The UK is not on track to deliver climate and energy objectives at the pace required. This paper focuses on private investment and set out to review the mechanics of how the government secures a transparent, ‘investment grade’ delivery plan and crucially gets an early warning on barriers if investment is not occurring.

Increased urgency around implementation, notable gaps in UK energy infrastructure and a context of greater international competition for capital and supply chains are focusing attention on securing investment for the ‘net zero’ transition.

This is not only about confidence for the ecosystem of investors, but also investment confidence for policymakers and the public that plans are in place and are going to deliver and on a basis that is seen as fair.

This working paper provides a desk-based review of six departments and bodies looking at ‘who does what’, highlighting both observations and questions arising.

The focus is not on volumes of capital per se, rather where existing or new policy models assume private investment will arise, how confident are we that conditions are in place and working successfully, not least as multiple intersecting elements of the ‘build phase’ of the energy transition are in play.

Key findings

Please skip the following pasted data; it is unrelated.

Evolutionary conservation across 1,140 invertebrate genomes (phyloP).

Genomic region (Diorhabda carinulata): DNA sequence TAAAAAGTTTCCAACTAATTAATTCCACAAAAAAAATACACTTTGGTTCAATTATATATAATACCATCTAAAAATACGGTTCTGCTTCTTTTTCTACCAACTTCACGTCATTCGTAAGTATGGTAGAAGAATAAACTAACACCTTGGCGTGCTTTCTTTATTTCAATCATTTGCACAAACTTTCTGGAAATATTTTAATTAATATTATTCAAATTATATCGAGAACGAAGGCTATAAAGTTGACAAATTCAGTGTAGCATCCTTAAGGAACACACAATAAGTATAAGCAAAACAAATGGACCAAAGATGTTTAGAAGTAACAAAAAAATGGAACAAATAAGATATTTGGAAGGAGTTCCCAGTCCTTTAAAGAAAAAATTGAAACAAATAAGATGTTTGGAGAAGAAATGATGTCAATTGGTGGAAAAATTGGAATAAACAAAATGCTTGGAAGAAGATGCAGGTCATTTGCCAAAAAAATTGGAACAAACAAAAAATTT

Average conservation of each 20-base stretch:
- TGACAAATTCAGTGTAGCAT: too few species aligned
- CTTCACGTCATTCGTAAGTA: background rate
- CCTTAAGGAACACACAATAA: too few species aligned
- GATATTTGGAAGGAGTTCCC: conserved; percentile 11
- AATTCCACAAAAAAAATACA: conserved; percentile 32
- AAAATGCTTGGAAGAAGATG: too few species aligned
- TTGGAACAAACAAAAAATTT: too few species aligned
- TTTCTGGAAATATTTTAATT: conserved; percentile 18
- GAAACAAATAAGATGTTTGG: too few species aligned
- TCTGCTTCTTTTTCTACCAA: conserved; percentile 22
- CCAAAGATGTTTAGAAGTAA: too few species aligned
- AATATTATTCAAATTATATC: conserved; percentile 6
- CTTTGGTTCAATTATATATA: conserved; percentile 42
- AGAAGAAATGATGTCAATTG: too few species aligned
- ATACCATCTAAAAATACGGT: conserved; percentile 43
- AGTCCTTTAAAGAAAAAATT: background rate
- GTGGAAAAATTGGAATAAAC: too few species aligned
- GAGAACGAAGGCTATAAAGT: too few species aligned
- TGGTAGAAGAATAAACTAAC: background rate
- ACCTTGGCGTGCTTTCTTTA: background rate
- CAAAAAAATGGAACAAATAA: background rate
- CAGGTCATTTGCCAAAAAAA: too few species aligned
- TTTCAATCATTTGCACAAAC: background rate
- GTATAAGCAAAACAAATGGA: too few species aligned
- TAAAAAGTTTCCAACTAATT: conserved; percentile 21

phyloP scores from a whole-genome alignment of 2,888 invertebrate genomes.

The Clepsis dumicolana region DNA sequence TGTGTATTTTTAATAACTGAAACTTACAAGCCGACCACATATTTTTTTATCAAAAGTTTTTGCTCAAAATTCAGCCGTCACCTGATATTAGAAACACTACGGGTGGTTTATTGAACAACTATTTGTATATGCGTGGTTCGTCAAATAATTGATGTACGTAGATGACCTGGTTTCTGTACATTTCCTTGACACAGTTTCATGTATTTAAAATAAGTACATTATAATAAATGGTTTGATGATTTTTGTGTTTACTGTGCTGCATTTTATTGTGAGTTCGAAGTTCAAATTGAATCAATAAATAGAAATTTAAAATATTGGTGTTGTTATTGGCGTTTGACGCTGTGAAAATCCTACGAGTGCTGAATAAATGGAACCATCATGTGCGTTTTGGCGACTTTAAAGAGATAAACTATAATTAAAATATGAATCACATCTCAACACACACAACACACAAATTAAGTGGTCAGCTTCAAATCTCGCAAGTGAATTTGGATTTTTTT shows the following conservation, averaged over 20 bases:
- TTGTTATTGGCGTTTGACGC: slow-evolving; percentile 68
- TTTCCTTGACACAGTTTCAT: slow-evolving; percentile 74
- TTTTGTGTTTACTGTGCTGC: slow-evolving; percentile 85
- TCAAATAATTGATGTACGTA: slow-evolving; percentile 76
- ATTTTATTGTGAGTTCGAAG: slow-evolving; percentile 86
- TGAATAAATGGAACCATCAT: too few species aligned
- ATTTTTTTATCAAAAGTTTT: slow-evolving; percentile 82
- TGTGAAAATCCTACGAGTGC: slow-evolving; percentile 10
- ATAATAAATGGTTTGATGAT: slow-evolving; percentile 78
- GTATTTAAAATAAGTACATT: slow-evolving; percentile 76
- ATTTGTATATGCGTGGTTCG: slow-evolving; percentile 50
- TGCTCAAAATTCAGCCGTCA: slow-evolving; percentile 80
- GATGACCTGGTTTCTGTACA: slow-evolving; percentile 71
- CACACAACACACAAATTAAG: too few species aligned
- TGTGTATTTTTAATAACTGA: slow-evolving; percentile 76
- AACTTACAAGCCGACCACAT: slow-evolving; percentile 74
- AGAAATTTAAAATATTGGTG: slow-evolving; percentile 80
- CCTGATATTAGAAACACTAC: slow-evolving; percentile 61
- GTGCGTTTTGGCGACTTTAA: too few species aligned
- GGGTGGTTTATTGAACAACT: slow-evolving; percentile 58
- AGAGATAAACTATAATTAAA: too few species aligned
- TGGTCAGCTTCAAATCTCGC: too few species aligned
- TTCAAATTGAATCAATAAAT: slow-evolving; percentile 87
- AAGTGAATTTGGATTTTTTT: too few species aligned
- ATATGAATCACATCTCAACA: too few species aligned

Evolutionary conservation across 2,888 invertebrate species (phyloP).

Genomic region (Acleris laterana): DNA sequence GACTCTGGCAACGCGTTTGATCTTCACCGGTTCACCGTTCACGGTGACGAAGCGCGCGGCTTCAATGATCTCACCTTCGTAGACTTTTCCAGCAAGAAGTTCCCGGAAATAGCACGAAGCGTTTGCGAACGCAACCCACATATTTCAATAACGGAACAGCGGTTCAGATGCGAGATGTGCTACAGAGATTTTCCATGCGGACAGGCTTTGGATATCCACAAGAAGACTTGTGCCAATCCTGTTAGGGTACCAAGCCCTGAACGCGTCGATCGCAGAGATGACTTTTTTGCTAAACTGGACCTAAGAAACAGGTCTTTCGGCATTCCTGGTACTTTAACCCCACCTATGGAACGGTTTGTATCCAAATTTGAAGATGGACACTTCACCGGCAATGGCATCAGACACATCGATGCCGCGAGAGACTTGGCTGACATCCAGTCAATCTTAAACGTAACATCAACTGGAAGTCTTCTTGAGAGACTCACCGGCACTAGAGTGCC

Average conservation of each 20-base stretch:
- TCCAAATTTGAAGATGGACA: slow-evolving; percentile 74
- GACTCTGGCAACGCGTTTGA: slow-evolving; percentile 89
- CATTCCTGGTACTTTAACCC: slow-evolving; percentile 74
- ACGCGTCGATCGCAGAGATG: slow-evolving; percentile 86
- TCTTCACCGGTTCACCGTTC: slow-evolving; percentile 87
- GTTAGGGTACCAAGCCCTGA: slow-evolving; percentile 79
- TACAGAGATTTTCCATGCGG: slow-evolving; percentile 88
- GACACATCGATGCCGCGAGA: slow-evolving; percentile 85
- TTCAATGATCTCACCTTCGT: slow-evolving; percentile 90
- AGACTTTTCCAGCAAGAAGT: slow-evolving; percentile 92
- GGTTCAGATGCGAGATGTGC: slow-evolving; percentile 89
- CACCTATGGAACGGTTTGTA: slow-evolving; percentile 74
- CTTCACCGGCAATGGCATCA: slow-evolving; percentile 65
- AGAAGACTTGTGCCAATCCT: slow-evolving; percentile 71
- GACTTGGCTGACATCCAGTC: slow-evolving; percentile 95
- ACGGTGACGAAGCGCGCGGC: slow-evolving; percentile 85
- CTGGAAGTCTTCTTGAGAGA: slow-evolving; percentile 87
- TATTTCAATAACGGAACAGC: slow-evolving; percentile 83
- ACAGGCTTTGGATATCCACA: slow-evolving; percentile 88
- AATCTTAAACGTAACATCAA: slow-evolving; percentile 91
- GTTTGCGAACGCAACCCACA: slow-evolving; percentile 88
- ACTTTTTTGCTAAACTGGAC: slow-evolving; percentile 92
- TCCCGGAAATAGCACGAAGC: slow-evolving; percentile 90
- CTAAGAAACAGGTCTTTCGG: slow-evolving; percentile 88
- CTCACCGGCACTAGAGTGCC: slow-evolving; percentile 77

On the government side, compared to an earlier short mapping exercise:

  • There is now a matrix of different teams bringing in-house infrastructure and finance experience to government departments.
  • There is real-time project tracking in an expanded set of renewable and heat investment areas.
  • There are multiple different engagement forums in place or being started.

However, gaps remain, including:

  • A lack of clarity on co-ordination of, and coherence between, departmental approaches to investment and plans aiming to attract investment.
  • Inconsistent or limited transparency on assumptions, processes and risk assessments, including across investor and sector taskforces.
  • Unclear approaches to ‘early warning’ if investment is not arising as assumed, to enable course correction – a dynamic part of securing delivery.

As the CCC downgrades renewables progress and calls for an overarching plan for decarbonising the power sector, we need to ensure there are the right tools for the job alongside the necessary leadership.